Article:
Mar 13, 2018

The Two Supplemental Fee Options Trinity Rejected

Documents seen by The University Times show Trinity chose between three options when coming to its decision on supplemental fees.

Dominic McGrath and Eleanor O'Mahony
Vice-Provost Chris Morash spoke to TCDSU council in February.
Róisín Power for The University Times

Students could have faced €200 per exam repeated, with no cap, The University Times has learned, under a proposal that would have raised over €1 million for Trinity.

Documents sent to College Board before its February 28th meeting, seen by The University Times, show how Trinity weighed up the financial costs and benefits of three options regarding supplemental exam fees before eventually approving a model that would generate €777,600 from charging students a flat fee of €450 to repeat their exams.

Trinity College Dublin Students’ Union (TCDSU) President Kevin Keane has told The University Times that the €450 fee was first proposed ahead of the Board on February 28th. Vice-Provost Chris Morash, who piloted the fee proposal through Trinity’s bureaucratic structures, has repeatedly defended the fee, calling it fair and necessary in response to the mooted €1 million cost of introducing modular billing.


Board members were presented with three options in terms of the “potential income” they could bring in. The first option, whereby students – both postgraduate and undergraduate – would have paid €200 per module, with no overall cap on the amount paid, would have raised around €1.02 million for the College and was emphasised as being the only “cost neutral” option.

A second option, which would only have applied to undergraduate students, proposed the same €200 fee per exam, but with a cap of seven exams. Under this option, students repeating seven or more exams would have paid €1,400. However, this would have raised €784,800 – little more than the €777,600 brought in with the €450 flat fee that was approved.

The third option, which was ultimately approved by the College Board, was the least cost neutral of the three. Since the announcement of the supplemental exam fee, College has defended this decision as financially necessary.

In an email statement to The University Times, Vice-Provost Chris Morash said: “The key point here is that cost neutrality works both ways; both for the University, and collectively for students.”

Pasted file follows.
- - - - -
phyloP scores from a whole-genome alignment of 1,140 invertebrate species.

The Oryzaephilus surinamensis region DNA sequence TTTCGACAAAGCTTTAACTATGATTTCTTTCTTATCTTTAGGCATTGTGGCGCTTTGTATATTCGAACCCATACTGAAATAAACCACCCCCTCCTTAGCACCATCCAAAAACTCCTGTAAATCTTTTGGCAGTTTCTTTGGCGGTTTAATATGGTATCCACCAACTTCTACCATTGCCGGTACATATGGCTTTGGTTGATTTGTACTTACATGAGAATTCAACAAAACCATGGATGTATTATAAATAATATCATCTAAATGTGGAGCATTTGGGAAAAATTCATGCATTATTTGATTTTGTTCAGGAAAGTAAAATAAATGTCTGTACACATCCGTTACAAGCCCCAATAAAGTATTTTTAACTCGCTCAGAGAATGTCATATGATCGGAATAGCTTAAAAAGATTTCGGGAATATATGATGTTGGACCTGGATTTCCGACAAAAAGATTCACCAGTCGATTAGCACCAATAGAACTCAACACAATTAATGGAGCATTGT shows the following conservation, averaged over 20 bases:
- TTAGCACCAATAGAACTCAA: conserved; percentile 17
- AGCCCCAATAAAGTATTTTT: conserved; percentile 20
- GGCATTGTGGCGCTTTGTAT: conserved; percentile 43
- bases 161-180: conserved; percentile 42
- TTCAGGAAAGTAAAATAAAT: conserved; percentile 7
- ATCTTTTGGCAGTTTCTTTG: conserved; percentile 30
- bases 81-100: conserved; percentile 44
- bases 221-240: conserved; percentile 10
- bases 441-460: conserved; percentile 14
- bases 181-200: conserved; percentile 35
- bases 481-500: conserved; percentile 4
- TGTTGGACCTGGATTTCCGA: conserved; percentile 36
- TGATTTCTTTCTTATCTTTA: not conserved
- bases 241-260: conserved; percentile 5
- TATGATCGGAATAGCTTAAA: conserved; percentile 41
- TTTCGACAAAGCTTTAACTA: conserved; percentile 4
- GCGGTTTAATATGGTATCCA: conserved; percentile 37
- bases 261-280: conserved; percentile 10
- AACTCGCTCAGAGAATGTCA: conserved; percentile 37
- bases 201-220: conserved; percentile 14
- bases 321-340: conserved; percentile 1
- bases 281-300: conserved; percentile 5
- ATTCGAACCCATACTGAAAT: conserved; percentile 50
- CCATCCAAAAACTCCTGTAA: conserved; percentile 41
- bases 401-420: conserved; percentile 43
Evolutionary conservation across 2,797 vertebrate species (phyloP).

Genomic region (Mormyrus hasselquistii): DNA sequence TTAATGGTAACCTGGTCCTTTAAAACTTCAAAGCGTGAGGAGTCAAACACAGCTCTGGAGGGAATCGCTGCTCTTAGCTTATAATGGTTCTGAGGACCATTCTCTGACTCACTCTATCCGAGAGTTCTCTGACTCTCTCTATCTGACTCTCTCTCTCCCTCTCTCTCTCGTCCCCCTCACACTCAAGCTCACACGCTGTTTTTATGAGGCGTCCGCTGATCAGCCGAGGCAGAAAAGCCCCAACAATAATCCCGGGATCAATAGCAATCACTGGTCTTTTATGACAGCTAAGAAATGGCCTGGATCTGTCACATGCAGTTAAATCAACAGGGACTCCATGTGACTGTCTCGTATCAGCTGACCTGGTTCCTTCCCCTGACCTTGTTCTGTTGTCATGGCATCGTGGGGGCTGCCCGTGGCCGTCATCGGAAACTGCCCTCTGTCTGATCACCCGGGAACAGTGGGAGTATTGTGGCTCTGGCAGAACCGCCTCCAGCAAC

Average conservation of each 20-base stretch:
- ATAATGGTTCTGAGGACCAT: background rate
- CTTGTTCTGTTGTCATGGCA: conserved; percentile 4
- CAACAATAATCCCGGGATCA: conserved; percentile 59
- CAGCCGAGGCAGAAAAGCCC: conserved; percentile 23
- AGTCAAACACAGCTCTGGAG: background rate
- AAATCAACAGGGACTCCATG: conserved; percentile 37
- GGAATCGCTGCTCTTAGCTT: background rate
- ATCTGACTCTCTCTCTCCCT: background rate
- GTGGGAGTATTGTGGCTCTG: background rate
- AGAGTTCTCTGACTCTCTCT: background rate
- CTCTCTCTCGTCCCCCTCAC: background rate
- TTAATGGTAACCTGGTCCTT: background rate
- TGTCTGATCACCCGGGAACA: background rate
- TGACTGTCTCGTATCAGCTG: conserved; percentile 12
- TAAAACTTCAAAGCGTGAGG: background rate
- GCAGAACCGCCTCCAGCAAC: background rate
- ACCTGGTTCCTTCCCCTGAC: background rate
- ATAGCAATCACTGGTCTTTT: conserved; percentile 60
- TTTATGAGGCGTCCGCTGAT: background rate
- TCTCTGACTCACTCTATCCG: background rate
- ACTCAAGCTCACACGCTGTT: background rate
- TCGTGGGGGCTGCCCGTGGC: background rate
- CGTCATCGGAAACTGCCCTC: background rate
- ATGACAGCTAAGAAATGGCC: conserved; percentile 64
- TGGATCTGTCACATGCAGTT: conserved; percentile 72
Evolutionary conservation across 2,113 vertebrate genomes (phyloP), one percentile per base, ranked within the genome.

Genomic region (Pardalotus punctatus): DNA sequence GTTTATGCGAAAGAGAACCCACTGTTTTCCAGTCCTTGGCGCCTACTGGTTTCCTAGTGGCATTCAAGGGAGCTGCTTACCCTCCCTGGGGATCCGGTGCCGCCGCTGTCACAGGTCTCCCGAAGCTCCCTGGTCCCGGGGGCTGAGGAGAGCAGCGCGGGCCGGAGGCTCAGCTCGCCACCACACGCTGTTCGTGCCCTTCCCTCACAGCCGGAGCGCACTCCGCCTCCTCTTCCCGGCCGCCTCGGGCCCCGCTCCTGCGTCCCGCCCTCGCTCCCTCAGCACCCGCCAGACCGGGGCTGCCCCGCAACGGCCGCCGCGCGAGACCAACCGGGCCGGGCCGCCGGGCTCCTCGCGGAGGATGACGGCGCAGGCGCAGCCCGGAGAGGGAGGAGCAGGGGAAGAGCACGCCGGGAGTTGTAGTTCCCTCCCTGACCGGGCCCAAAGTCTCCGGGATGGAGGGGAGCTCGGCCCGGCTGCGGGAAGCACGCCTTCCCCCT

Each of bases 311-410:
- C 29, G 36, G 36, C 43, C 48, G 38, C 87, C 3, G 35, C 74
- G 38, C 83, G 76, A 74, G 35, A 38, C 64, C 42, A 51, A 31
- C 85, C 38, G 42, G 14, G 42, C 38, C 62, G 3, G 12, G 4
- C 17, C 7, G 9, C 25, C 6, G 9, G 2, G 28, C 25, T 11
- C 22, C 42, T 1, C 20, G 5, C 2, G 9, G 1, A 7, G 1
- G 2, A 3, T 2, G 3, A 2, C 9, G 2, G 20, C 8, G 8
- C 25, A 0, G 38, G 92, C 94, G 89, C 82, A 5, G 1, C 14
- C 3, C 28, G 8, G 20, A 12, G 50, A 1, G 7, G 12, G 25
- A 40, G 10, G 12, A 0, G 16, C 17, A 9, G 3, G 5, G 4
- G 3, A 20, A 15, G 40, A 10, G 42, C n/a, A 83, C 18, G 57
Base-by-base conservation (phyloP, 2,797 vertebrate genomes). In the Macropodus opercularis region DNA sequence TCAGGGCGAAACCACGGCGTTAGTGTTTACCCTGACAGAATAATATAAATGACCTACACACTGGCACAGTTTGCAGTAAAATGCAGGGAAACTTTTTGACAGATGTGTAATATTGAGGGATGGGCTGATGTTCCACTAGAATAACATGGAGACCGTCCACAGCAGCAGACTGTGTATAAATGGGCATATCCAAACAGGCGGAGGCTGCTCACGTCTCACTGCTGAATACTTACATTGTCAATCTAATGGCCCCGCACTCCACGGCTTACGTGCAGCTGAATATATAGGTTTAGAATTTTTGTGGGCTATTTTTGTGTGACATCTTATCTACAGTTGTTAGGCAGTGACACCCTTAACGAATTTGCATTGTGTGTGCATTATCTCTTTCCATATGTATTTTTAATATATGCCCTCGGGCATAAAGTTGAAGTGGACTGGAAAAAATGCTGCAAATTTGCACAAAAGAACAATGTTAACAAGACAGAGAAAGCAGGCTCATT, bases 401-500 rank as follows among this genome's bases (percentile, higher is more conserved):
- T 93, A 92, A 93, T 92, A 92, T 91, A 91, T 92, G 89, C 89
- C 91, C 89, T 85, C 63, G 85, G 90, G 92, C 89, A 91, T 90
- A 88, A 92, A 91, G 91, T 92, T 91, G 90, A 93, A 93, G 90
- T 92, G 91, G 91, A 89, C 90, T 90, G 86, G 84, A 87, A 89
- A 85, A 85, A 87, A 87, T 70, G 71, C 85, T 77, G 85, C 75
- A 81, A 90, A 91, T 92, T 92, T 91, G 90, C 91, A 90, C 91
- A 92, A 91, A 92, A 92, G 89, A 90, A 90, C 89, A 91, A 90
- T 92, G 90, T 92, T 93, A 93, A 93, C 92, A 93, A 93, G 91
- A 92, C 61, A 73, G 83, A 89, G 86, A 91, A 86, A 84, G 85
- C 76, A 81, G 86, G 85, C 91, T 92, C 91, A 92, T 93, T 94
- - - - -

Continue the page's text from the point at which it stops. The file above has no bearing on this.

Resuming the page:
“Recognising that Trinity was the only Irish university not to charge for supplementals, it was proposed that this could be used to make per-module billing for repeats cost neutral”, he said.

A breakdown of the number of students sitting supplemental exams and how many they sit was provided to Board members, as well as the amount of money the College would receive from these students.

Last year, 701 undergraduate students sat just one supplemental exam, while 411 students sat two. Around 100 students sat seven or more repeat exams. In total, 1,728 students sat supplemental exams.

In the same year, 257 postgraduate students sat one repeat exam, while around 400 in total sat supplemental exams.

Speaking at the Graduates Students’ Union (GSU) council last week, the union’s President Shane Collins pitched the exemption for postgraduate students as a victory. However, he and Keane both appealed to postgraduates to offer solidarity and support to undergraduates battling against College’s decision to introduce the fee.

Supplemental fees have been pushed as part of a package with modular billing, which would see students pay to repeat just the modules they have failed rather than paying to repeat the whole year. In the Board documents, modular billing was said to be “consistent with the University’s commitment to the introduction of more diverse forms of assessment, and is consistent with the principle of per-module billing for students who must repeat the year”.

Under powers granted to Trinity’s Finance Committee – the target of criticism following a fee hike for postgraduate students earlier this year – it will now be able to raise fees at its own discretion. Only Board, the College’s highest decision-making body, has the power to introduce new fees. The rate of the supplemental fee is frozen until 2022.

The decision has triggered anger across campus. TCDSU, which saw its preferendum on supplemental exam fees ignored by Trinity, has been pressured into action, organising pickets and protests over the last several days.

Keane, who disputed the minutes of a December Finance Committee meeting that The University Times revealed, recorded no dissent to a recommendation in favour of supplemental fees on principle and has promised all necessary action against College.

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